Guide me, loving God, in planting seeds that glorify you. Help me to remember always that the harvest is yours. 

Nancy Yager SmithThis email address is being protected from spambots. You need JavaScript enabled to view it.
Music Director
Somerville First UMC
Somerville, TN

 

 

Image: Gogh, Vincent van, 1853-1890. Harvest in Provence, from Art in the Christian Tradition, a project of the Vanderbilt Divinity Library, Nashville, TN. http://diglib.library.vanderbilt.edu/act-imagelink.pl?RC=55315. Original source: http://commons.wikimedia.org/wiki/File:Ernte_in_der_Prov%C3%A9nce.jpeg.

 

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Family

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Third Sunday after Pentecost

Week of: June 10, 2018
Scripture: Mark 3:20-35

Whoever does the will of God is my brother and sister and mother.
(Mark 3:35, NRSV)

Devotion

I had not really considered the reaction of Jesus' birth family to his mission. They — his mother and his brothers — were so worried that he might be crazy (v. 21) that they staged an intervention. It certainly hurts when those closest to us do not understand us.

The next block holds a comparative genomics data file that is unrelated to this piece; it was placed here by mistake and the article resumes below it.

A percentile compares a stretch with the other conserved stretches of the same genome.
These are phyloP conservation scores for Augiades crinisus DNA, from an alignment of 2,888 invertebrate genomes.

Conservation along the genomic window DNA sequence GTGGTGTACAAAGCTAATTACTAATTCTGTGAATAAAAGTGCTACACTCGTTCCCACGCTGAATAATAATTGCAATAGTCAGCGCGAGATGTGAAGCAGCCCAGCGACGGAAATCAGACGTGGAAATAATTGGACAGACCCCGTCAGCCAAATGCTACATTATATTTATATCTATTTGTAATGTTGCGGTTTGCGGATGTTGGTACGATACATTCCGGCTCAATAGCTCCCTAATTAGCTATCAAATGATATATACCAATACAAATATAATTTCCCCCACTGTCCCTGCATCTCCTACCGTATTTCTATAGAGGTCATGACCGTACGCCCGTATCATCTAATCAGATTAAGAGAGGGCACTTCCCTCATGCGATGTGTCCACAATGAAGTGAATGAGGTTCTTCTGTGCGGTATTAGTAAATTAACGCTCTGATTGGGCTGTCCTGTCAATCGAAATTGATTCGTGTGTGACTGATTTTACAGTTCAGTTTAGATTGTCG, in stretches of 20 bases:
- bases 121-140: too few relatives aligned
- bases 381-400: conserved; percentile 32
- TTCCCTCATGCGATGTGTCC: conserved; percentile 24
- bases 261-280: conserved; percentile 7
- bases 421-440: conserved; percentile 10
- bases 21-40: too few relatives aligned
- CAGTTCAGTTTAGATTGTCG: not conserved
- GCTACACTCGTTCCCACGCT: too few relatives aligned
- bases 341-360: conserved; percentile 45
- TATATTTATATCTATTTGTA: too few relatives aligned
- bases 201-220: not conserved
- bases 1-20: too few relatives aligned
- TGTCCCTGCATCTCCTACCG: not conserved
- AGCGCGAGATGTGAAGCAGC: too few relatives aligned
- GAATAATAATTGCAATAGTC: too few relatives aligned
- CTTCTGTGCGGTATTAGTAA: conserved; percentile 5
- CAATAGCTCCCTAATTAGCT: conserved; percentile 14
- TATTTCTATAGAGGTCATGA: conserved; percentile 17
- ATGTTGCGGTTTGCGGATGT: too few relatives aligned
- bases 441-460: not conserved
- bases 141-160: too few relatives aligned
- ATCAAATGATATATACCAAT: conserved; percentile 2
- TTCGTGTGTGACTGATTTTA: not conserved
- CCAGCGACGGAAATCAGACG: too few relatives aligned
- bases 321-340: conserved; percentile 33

How did Jesus react? First, Jesus used this opportunity to affirm that his mission was God's mission. How often are we able to stand firmly in God's will in the face of opposition?

Second, Jesus enlarged his family circle to include the entire family of God. He did not reject his birth family; rather, he enlarged his spiritual family to include all who would do the will of God.

A spiritual family is especially important for worship artists and leaders. We need to find or build a family who can support us as we do God's work. We who serve God are siblings in the same family, and we take care of each other by helping one another stand firmly in the center of God's will.

Prayer

Guiding God, help me to stand firmly in the center of your will with the support of my siblings in Christ. 

Nancy Yager SmithThis email address is being protected from spambots. You need JavaScript enabled to view it.
Music Director
Somerville First UMC
Somerville, TN

 

 

Image: Giorgione, 1477-1511. Holy Family, from Art in the Christian Tradition, a project of the Vanderbilt Divinity Library, Nashville, TN. http://diglib.library.vanderbilt.edu/act-imagelink.pl?RC=55244. Original source: https://www.nga.gov/collection/art-object-page.41590.html.